These stairs started out covered in old, nasty carpet:
I ripped that off, but the wood underneath was not pretty enough to stain. So I painted them white with gray treads. But it looked like a basement staircase.
So then I painted them again – white this time. They were pretty, but they showed every spec of dirt, and every muddy pawprint.
What I really wanted were stained wood stair treads. (more on that here) I like the way they look, but I really really like the way they hide dirt. But I wasn’t up for the demo and money required to rip out my old pine treads and replace them. So I told you guys that I was going to try a faux woodgraining treatment. I’m back to report that IT WORKED!!!
The surrounding stuff isn’t finished yet. I still need to install quarter round at the bottom of the stairs. So please overlook that, and have a good look at these faux bois (fake wood) stair treads. They’re real wood, of course, but the grain is completely done with paint.
Here they are now!
Here’s another close-up. Believably real, right?! Let me mention again that the woodgrain you see here is totally fake, created by me with paint and a few tools.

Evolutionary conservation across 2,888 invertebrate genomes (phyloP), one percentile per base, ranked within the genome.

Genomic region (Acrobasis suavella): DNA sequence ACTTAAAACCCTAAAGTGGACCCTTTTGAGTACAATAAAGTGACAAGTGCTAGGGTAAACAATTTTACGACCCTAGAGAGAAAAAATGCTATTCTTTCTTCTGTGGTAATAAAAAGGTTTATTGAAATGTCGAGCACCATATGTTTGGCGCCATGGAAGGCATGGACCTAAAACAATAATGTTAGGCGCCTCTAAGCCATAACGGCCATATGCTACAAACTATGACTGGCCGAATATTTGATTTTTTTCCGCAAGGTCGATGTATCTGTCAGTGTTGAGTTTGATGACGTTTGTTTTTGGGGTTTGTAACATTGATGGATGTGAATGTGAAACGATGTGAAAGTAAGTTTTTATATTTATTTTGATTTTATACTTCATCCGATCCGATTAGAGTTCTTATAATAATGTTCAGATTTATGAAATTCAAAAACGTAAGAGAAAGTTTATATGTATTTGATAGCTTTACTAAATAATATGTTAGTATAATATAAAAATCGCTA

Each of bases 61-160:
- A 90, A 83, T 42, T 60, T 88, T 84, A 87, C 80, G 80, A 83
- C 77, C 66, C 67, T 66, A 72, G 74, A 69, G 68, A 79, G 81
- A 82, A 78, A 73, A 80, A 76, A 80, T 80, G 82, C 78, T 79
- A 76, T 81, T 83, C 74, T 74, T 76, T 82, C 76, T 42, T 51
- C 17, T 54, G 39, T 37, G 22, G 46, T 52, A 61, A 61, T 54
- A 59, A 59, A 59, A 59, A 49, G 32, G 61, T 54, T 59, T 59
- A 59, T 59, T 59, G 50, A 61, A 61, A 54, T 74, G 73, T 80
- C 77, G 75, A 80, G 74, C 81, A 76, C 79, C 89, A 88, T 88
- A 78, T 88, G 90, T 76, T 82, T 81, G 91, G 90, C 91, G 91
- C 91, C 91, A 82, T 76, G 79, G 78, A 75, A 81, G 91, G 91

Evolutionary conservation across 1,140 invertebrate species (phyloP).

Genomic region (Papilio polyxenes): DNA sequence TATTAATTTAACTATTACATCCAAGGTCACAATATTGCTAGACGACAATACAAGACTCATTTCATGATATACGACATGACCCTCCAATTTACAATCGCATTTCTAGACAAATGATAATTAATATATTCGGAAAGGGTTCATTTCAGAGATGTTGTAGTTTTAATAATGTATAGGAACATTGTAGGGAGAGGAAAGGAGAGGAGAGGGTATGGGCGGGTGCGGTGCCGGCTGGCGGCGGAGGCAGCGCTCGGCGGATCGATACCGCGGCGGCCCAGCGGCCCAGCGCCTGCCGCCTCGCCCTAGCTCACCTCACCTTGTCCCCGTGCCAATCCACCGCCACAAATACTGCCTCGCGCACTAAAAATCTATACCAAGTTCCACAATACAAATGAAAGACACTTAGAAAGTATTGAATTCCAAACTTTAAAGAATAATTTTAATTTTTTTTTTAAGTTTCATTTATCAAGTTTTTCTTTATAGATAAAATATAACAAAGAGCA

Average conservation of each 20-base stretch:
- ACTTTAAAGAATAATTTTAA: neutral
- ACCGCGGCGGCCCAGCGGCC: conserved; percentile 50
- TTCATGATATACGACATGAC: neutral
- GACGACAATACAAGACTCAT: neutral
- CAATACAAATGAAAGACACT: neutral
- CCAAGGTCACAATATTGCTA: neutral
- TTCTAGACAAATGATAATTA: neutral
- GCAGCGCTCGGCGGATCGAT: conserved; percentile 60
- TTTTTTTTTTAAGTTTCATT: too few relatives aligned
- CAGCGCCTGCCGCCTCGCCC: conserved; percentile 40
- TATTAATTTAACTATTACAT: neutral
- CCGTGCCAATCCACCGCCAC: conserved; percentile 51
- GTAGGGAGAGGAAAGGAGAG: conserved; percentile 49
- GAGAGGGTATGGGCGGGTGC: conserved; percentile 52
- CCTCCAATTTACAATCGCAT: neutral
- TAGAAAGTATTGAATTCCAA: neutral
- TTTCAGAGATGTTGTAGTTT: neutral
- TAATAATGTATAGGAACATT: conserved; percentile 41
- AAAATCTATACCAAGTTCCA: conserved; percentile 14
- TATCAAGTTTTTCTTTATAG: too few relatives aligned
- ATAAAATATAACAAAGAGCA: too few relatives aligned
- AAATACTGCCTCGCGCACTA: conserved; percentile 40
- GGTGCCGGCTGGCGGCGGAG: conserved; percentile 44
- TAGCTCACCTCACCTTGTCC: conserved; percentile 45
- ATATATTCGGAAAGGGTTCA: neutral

For this project, I bought three paint samples. I tried to match the background color, midtones, and darkest tones in my actual flooring. Since I used vinyl plank floors from Home Depot, it was easy to just grab a floor swatch while I was there and carry it over to the paint department. I didn’t have them do any fancy color matching – which I don’t think would work. I just wandered around the different paint displays, holding my flooring piece up to color swatches until I found the ones I liked. The specific colors would be different, depending on your flooring.
Before I began on the steps, I actually tried three different sample boards. When I thought I had the technique down fairly well, I started on the real thing. First, my lightest color went down and dried. Then, I tried two different techniques.
On the top stair, I used a chip brush to lightly brush streaks of the midtone color (mixed with glaze). I let that dry, and then used the darkest color (also mixed with glaze) to do the top coat. For the top coat, I used a combination of Martha Stewart’s wood graining tool and her graining comb (which came from a three comb set – it’s the one in the top left in the linked photo).
One the other stairs, I skipped the middle step, and simple brushed on a combo of the midtone and the dark paint right over the base coat, and did the graining step. The result looked good, but was too contrasty. It really needed that middle tone. So I mixed up a really watery glaze of the middle tone combined with the dark tone, and brushed it over the top of everything.
Finally, the next day, I applied two coats of Polycrylic on top of everything. I should do a third coat, but by the second one I was tired of keeping the puppies (and myself) off of the stairs. I did most of this while the kids were either asleep or at school, so that helped a little.